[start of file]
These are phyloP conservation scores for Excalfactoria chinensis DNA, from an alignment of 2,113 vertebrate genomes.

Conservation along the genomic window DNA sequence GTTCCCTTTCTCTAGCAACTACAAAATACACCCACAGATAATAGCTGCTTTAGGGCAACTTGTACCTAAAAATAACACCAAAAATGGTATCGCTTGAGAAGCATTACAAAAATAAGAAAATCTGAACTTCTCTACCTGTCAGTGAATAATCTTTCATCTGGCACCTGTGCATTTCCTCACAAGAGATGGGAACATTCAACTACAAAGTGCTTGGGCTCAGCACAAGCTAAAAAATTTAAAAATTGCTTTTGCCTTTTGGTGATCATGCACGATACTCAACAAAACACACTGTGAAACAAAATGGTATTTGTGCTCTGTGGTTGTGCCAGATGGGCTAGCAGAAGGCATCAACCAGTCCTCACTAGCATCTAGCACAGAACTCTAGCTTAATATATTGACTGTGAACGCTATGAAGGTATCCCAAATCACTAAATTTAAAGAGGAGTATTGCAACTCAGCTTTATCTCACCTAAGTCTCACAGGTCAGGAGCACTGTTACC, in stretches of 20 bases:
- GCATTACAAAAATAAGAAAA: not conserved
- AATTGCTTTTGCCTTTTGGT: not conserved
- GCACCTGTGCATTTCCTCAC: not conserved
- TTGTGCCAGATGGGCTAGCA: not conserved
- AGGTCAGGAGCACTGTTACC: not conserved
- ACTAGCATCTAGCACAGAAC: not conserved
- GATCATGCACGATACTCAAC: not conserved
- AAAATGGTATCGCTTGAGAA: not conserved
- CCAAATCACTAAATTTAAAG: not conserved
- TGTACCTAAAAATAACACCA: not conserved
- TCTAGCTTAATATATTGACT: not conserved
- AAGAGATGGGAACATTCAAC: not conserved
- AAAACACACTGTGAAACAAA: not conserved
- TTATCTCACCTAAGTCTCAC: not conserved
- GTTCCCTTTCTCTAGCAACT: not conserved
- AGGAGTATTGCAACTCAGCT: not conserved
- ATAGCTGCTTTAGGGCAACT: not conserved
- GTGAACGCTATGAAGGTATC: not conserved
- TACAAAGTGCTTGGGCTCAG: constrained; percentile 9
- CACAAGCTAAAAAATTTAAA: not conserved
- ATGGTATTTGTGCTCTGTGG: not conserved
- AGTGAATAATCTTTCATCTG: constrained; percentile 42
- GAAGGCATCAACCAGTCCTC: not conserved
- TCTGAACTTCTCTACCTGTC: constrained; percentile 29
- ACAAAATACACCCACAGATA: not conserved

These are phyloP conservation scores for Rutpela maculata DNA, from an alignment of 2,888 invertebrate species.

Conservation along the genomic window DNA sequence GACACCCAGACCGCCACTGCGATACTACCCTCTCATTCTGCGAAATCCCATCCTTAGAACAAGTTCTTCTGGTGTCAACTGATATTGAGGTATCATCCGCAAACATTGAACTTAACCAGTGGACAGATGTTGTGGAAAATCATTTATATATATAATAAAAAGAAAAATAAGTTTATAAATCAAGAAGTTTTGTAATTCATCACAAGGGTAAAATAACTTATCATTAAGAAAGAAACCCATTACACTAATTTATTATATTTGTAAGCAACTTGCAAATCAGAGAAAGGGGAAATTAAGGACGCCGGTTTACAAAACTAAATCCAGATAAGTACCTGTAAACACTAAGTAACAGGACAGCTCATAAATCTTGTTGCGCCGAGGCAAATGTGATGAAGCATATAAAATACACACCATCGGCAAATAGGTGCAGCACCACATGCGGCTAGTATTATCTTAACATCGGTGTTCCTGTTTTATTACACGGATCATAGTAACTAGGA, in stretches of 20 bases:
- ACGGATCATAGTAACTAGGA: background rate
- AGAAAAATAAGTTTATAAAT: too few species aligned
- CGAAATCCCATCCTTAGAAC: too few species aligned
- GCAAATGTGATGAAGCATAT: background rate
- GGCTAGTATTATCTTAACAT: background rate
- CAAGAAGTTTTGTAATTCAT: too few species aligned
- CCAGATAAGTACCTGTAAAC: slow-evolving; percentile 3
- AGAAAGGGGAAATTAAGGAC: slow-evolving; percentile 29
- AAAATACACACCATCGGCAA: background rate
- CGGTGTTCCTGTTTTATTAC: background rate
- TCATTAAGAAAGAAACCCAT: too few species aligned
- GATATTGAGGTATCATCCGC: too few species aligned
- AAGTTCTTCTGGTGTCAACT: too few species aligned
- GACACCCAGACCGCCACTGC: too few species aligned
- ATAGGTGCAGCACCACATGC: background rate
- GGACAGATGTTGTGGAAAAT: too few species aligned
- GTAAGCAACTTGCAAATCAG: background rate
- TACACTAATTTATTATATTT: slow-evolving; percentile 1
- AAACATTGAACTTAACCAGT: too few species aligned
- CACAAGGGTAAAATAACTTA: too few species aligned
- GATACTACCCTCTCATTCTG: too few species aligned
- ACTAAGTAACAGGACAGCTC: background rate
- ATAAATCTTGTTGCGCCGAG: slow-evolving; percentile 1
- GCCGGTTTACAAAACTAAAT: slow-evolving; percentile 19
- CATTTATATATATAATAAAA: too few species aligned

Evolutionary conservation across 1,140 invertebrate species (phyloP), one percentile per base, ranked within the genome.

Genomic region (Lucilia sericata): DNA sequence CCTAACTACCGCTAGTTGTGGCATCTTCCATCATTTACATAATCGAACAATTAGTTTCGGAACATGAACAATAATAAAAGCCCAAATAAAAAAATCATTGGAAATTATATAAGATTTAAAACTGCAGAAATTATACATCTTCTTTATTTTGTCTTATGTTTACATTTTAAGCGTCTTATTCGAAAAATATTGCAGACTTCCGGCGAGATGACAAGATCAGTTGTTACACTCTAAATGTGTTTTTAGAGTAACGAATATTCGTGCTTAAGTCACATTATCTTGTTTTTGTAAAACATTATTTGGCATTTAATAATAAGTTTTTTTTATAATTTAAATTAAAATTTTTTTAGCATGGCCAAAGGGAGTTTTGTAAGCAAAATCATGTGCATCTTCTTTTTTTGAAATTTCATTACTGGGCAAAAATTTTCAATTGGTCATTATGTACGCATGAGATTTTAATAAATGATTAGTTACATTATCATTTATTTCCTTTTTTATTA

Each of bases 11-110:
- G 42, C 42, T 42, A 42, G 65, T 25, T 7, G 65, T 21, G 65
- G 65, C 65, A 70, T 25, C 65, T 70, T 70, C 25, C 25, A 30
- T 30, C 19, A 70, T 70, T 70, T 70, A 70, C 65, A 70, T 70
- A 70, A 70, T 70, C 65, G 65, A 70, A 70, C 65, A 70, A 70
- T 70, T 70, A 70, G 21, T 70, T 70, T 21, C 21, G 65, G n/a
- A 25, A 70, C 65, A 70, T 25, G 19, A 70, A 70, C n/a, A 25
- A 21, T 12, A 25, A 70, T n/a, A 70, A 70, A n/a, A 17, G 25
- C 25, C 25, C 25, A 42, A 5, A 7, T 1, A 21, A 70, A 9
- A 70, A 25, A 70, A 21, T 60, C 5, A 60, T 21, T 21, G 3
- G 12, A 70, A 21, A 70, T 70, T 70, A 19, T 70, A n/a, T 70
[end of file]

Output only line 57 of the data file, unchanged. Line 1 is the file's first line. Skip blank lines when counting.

Each of bases 11-110: